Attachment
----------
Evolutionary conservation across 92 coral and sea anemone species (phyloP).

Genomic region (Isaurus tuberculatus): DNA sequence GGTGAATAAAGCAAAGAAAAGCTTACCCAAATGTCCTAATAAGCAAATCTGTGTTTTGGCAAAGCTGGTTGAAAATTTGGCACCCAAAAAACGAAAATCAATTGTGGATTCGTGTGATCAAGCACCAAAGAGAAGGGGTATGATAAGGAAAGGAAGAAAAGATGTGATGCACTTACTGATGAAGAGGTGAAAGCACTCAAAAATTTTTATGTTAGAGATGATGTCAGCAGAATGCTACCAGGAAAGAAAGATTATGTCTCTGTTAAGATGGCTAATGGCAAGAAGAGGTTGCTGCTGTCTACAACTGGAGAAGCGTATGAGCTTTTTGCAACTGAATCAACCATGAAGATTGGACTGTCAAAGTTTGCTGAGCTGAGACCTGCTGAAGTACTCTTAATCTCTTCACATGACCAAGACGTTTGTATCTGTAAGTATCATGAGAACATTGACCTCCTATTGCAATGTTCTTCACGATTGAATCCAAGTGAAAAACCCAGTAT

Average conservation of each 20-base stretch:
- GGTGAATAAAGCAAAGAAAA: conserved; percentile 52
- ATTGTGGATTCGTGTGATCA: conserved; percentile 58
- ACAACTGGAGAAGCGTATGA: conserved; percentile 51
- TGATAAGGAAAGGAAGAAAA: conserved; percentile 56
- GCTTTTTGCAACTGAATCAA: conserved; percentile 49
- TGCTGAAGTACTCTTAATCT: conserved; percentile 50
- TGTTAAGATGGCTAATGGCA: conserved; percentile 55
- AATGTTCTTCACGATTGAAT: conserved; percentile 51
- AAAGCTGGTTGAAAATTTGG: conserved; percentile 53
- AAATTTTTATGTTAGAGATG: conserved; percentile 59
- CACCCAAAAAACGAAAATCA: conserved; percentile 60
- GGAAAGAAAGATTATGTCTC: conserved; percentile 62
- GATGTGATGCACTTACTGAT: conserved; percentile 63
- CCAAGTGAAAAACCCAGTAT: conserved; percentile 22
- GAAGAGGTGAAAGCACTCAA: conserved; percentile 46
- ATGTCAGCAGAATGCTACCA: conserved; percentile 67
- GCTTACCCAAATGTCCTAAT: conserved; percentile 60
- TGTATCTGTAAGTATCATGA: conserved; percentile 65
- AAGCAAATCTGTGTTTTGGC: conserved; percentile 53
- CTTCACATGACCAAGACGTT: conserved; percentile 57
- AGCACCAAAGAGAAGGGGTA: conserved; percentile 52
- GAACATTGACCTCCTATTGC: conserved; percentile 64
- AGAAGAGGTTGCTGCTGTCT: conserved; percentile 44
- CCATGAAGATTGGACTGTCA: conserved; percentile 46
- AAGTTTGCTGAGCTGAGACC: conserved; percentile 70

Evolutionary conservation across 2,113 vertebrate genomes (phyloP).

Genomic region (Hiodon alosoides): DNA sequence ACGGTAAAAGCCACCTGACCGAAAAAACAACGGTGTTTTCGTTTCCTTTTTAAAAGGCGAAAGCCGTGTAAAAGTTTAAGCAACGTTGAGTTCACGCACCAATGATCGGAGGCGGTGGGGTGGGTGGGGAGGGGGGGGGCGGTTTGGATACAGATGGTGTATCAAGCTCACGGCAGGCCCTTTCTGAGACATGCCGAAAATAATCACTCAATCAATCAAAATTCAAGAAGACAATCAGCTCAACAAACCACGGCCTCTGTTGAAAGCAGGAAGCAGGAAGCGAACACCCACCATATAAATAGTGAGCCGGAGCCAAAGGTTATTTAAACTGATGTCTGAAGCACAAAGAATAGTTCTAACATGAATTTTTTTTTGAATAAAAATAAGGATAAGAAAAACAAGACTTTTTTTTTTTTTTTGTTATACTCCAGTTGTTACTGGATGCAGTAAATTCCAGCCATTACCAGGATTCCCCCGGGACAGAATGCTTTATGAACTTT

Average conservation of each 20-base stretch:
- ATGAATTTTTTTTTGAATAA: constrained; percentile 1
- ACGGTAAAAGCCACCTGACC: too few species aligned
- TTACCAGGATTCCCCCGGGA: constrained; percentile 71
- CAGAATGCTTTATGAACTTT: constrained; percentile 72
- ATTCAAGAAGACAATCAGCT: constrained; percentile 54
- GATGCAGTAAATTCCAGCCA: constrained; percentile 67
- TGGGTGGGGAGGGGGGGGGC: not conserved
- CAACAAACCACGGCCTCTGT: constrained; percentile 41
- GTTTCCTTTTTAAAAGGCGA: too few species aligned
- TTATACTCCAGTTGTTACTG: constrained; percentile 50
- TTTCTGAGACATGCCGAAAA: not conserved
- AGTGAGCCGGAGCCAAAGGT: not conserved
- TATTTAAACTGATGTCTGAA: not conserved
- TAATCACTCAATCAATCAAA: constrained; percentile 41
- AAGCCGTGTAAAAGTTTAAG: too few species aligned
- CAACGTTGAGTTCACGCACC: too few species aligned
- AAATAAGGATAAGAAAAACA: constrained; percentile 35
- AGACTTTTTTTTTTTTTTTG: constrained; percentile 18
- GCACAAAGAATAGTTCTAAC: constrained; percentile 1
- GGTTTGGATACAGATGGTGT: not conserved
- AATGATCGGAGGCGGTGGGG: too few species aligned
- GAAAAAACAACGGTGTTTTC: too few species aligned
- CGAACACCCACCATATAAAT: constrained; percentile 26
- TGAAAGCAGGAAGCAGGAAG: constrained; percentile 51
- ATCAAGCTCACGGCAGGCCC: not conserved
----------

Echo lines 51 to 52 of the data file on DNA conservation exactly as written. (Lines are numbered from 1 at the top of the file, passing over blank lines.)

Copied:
- GGTTTGGATACAGATGGTGT: not conserved
- AATGATCGGAGGCGGTGGGG: too few species aligned